• But this is my first full-time job as well.. So I don't have that much experience. Please don't take my word as a fact. – kkesley Aug 26 at 22:27
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It all depends on 1) the culture, 2) your skills (how marketable they are) and 3) the industry.

First of all, let's clarify one thing. It might be a question of wording, but with a master degree plus 1.5-year experience you shouldn't be applying for entry positions. An entry position is something for total beginners, who can't contribute much. If you worked for 1.5 years in the same/ related role, you should be able to contribute without much training in your next job. So no, you aren't in an entry position.

In some industries you are normally expected to negotiate to show your "thirst for more". Unless it's not like that in your culture.

You should consider the three factors and then decide. There's really no one good answer. But don't be too shy: companies shouldn't reject you just because you tried to negotiate unless what you ask for is totally unrealistic and makes them question your judgement.

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Why not ask for a salary package review after 6 months and show them how good you are in that time...

That way you, and they, have real evidence of your capabilities. This has the advantage that it is direct evidence that they have so they know all the parameters...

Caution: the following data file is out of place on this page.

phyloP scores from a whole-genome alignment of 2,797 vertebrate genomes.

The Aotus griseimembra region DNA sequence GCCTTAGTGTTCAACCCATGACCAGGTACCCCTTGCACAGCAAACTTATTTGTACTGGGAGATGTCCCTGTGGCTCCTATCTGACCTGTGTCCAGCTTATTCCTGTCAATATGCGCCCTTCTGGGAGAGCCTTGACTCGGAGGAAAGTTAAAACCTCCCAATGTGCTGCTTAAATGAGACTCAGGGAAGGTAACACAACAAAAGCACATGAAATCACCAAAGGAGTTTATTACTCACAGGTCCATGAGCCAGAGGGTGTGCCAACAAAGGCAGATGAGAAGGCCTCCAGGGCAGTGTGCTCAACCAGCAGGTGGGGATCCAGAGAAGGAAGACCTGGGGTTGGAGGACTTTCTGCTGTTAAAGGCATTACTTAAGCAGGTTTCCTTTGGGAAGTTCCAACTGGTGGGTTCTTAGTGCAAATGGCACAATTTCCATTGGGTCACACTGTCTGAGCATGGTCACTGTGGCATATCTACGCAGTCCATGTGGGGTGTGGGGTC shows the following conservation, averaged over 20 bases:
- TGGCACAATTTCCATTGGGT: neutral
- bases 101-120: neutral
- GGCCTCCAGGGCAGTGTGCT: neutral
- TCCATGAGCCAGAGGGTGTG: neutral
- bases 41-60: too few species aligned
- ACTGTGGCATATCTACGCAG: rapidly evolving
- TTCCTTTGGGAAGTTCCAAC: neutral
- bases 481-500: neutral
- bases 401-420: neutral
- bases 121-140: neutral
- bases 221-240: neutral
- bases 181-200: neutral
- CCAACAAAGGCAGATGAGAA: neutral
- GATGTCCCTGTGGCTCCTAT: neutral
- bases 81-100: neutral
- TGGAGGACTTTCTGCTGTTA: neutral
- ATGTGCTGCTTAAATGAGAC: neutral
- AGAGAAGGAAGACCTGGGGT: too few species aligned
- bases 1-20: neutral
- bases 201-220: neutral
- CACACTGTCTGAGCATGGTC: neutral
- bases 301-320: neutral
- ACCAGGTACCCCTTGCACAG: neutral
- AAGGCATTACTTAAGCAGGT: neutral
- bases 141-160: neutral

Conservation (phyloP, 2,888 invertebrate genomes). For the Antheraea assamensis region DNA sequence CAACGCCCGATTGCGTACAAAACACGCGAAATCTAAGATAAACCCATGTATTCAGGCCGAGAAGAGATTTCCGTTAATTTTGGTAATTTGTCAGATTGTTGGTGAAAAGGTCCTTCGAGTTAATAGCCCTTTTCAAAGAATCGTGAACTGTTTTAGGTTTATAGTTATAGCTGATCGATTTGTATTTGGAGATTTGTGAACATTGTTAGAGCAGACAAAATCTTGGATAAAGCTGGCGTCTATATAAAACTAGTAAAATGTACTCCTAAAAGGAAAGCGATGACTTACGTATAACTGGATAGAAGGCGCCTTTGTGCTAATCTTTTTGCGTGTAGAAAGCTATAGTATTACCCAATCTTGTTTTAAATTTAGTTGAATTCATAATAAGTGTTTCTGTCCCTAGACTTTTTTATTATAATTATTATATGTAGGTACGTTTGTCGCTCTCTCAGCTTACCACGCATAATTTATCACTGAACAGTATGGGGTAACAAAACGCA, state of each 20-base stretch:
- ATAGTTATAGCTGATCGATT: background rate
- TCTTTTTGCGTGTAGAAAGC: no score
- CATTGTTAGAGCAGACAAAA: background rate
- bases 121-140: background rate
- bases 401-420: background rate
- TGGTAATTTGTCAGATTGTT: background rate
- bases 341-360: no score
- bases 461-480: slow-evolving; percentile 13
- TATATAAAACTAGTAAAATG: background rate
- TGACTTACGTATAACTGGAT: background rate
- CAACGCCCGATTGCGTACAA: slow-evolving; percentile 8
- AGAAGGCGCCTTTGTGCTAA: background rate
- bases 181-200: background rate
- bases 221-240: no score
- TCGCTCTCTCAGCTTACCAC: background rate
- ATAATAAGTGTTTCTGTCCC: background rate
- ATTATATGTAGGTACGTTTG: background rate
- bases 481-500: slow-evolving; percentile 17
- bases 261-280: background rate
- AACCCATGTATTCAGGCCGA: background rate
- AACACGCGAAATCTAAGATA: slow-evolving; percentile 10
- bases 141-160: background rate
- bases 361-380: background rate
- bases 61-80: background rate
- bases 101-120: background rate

• I've seen companies promising reviewing salary in six months, and not making good on their promise (even in writing), either because they never planned to or because things changed in the meantime. The time your negotiating power is the strongest is when you're getting hired. – MlleMei Aug 28 at 14:55
  • @MlleMei seen employees make promises about how good they are and not follow up with performance either... – Solar Mike Aug 29 at 10:34
  • True. Doesn't mean a company gets to underpay it's employees. Probationary periods also exist for that reason. As is firing them. Underpaying your employees isn't the answer to that problem. – MlleMei Aug 29 at 11:34
  • @MlleMei A friend I worked with had the best technique. Every year he found a job with a competitor with a higher salary and told the manager he was about to leave... Instant pay rise as he was one of the best in the shop... As I said being able to prove the skills or worth to the company is key... Note it's is incorrect, see "underpay it's employees" in your comment. Should be "its"... – Solar Mike Aug 29 at 12:03
  • And other companies would have said "OK, go" or quietly search for a replacement, because no one is irreplaceable, even high performers. Its great it worked out for him, but in my experience those kind of techniques have a higher chance to bite you in the ass then work out. Same for your suggestion to work underpaid in the hopes of getting a fair salary in six months. I also don't see what one has to do with the other... – MlleMei Aug 29 at 12:41